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Título : Onchocerciasis in the Amazonian focus of southern Venezuela: altitude and blackfly species composition as predictors of endemicity to select communities for ivermectin control programmes
Autor : Sarai, Vivas-Martínez
Basáñez, María-Gloria
Grillet, María-Eugenia
Weiss, Helen
Botto, Carlos
García, Mayila
Villamizar, Nestor J.
Chavasse, Desmond C.
Palabras clave : Venezuela
Onchocerca voZvulus
Amazonian focus
Fecha de publicación : 1998
Citación : ;92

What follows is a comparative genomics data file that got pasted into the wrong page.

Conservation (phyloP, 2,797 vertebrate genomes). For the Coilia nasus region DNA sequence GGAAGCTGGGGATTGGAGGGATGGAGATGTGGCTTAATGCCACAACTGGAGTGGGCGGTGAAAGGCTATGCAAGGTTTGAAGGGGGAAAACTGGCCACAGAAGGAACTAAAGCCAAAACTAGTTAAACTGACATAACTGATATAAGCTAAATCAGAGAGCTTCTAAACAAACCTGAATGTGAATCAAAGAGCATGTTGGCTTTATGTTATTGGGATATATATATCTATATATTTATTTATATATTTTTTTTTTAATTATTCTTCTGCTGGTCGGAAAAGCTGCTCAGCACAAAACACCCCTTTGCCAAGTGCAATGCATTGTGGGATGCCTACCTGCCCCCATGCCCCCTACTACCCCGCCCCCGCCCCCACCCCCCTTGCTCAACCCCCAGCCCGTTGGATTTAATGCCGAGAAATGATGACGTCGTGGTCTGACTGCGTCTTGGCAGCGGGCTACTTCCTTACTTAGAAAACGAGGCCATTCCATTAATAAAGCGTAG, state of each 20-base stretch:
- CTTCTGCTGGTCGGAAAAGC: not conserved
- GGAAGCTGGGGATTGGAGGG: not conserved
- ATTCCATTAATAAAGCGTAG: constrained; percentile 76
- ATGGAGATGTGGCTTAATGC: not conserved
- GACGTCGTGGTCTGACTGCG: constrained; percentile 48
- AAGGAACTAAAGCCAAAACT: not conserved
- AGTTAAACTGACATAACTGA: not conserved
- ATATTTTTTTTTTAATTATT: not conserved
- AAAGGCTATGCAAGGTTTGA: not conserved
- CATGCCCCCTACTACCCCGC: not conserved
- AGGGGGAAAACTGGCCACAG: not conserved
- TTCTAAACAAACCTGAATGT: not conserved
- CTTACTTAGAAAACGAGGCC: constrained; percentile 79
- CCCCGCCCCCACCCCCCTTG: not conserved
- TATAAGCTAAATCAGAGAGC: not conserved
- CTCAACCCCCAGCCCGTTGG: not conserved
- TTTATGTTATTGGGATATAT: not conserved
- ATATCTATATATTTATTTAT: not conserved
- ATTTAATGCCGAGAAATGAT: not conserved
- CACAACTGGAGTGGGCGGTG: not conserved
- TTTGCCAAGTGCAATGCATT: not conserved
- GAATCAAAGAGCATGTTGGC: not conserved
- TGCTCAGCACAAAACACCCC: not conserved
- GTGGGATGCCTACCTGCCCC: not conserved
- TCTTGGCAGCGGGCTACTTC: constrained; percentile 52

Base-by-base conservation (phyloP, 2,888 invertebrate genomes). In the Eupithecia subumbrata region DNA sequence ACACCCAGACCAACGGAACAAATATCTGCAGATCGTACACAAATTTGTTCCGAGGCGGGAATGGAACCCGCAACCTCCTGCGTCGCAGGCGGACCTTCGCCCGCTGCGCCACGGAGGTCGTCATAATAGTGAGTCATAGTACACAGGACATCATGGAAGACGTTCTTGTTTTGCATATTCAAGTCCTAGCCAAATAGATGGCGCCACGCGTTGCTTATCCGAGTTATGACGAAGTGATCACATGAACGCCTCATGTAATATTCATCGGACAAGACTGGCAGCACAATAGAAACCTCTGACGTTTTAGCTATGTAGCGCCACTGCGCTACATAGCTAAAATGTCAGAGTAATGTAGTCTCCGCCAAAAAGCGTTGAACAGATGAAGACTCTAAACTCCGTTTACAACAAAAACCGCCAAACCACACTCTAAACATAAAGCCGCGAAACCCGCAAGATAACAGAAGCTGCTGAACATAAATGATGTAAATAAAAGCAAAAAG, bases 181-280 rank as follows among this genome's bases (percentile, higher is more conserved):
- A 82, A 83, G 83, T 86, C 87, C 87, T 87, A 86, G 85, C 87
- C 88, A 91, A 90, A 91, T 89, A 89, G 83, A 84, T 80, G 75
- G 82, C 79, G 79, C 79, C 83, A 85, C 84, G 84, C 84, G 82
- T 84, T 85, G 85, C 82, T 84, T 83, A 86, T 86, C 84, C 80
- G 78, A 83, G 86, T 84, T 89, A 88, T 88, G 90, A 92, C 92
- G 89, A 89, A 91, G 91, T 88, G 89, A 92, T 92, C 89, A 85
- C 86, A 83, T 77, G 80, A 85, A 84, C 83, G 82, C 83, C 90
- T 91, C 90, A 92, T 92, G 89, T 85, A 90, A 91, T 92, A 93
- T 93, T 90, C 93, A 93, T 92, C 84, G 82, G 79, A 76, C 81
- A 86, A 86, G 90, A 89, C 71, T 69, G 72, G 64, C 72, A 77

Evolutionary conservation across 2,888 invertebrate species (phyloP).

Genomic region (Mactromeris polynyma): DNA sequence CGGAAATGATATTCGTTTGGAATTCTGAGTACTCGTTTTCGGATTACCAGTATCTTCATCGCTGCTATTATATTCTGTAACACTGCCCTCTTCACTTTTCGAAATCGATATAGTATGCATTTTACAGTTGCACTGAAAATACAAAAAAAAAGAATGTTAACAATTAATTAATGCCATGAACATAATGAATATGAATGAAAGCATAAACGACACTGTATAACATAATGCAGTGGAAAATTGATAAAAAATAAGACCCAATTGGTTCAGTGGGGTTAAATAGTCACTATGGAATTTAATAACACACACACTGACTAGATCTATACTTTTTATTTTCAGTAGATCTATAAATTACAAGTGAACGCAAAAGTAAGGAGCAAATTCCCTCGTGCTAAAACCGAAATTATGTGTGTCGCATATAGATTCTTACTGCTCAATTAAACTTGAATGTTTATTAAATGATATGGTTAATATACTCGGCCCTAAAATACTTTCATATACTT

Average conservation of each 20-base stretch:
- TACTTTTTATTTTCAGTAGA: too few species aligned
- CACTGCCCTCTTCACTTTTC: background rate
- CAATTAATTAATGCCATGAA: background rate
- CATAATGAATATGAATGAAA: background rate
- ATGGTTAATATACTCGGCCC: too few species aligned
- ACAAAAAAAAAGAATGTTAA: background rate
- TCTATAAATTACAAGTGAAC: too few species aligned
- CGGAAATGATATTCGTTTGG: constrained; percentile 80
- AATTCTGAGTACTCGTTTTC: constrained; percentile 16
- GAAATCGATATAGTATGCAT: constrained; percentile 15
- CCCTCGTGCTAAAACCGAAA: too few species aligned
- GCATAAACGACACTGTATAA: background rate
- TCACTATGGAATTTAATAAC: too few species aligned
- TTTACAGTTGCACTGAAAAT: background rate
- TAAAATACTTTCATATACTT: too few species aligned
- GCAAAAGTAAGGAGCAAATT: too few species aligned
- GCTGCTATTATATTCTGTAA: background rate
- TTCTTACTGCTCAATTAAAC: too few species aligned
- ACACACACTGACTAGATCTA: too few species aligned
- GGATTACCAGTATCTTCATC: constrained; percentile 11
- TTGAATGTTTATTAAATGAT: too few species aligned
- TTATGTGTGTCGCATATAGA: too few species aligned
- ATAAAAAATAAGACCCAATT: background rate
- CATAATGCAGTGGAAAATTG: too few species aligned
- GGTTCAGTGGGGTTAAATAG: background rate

Resumen : Abstract In preparation for an ivermectin distribution programme, the prevalence and intensity of infection due to Onchocerca volvulus as well as the species composition and abundance of Simulium vectors were investigated in 22 Yanomami communities situated along 2 altitudinal transects in the southern Venezuelan onchocerciasis focus.These transects corresponded to the Ocamo-Putaco and Orinoco-Orinoquito river systems, covering a range of elevation between 50 m and 740 m above sea level (asl). A total of 83 1 people underwent parasitological examination in this survey and an additional 196 patients from a previous study, at an altitude of 950 m, were included in the analysis. A total of 92659 man-biting blackflies were collected and identified to morphospecies. S. oyapockense s. 1. was the predominant simuliid up to 150 m asl, whereas S. guianense s.1. and S. incrustatum s.1. prevailed above 150 m. Communities located below 150 m were found to range from hypo- to mesoendemic; all villages above 150 m proved to be hyperendemic (>60% microfilarial prevalence) and mass ivermectin treatment should be implemented. Age above lo-14 years, altitude of the village and biting rate of S. guianense s.1. up to 200 m as1 were found to be statistically significant independent predictors of infection by multivariate logistic regression using a spline model. There were no differences in infection status according to sex. Above 200 m, microfilarial rate and density remained approximately constant, prevalence averaging 79% regardless of blackfly abundance. For the implementation of ivermectin-based onchocerciasis control programmes in the Amazonian focus, altitude and species composition of the blackfly population might be adopted as useful indicators aiding selection of the most affected communities. However, below 200 m additional parasitological indicators may also be necessary. As a direct result of this study, regular mass-ivermectin delivery to meso- and hyperendemic communities is now in progress.
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